The technical manager is generally the customer facing portion of a technical team.  Your customer might be a true external customer, upper management or another group within your organization.  Regardless your goals are the same – to identify the client needs, and to create an accurate timeframe and description of the deliverable.  In this role you must interpret the needs of the customer, communicate that to the technical team, ensure that those results are obtained and then bring the finished product to the customer.

Since the technical manager is usually a technical person first and a manager second, it is easy to fall into a sympathy trap with your team.  Completion of the technical aspects of any project is usually impaired by various setbacks and delays.  While you will have a complete understanding of the nature of these sorts of challenges, your customer does not.  It’s critical that you avoid being overly sympathetic with your team or you will end up trying to defend them after they fail to achieve a goal rather than proactively managing the expectations of your customer.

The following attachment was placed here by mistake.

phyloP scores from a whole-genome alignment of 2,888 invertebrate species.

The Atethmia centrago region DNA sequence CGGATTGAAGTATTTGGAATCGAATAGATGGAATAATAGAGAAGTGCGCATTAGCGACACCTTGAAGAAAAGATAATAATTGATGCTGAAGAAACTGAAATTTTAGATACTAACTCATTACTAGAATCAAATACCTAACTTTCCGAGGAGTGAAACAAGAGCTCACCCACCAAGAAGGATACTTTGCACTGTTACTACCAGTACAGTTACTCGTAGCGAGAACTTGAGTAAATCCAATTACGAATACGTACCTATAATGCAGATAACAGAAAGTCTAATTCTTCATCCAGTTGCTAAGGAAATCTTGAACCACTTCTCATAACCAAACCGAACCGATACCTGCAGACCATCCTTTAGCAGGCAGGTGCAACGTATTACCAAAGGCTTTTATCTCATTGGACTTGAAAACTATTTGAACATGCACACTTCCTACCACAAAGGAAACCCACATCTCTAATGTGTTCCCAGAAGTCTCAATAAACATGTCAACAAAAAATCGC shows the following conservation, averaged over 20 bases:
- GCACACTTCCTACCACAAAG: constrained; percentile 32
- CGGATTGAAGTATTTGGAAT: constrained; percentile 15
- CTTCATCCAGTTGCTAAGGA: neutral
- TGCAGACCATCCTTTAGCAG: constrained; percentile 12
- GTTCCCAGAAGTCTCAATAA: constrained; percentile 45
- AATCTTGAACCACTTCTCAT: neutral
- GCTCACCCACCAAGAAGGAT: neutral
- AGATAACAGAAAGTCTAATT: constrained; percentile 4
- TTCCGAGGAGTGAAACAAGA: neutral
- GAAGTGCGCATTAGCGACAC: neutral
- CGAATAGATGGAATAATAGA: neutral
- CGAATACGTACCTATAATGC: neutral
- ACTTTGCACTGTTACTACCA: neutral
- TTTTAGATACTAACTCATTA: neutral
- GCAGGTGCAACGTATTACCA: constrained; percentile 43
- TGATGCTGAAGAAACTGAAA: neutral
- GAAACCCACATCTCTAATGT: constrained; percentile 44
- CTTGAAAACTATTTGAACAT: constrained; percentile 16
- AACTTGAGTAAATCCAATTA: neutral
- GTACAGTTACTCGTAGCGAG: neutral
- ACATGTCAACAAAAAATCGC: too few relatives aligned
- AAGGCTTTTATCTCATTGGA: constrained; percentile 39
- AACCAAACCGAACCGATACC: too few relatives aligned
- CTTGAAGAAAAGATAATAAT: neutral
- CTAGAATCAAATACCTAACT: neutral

Your role as manager is to gather detailed information about the timeline and functionality deliverables that the customer expects.  The more thorough you can be in this information gathering process, the more you increase your chances for success because you will not have to go back and adjust expectation due to discovering that you missed a critical aspect of the expected deliverable.

While it’s possible to create a sufficient amount of slush in a deliverable timeline to account for some challenges, it’s better to narrow down the variables by brainstorming possible obstacles so that your timeline is as accurate as possible.  Armed with an accurate time estimate, you can set clear expectations with the customer while simultaneously holding the team accountable for delivering to the deadline despite any setbacks.

Technical team members tend to have difficulty with creating accurate timelines for their deliverables and as such an inexperienced technical manager will find him/herself frequently caught between a legitimately frustrated customer when a deadline is missed, and a staff member with a technically reasonable explanation for having missed the deadline.  Working with a technical team to proactively consider possible setbacks and planning for them in advance is the key to long term success in managing technical people as it ultimately results in setting both yourself and your team up for success within the organization and creating the perception that you achieve your goals on time.

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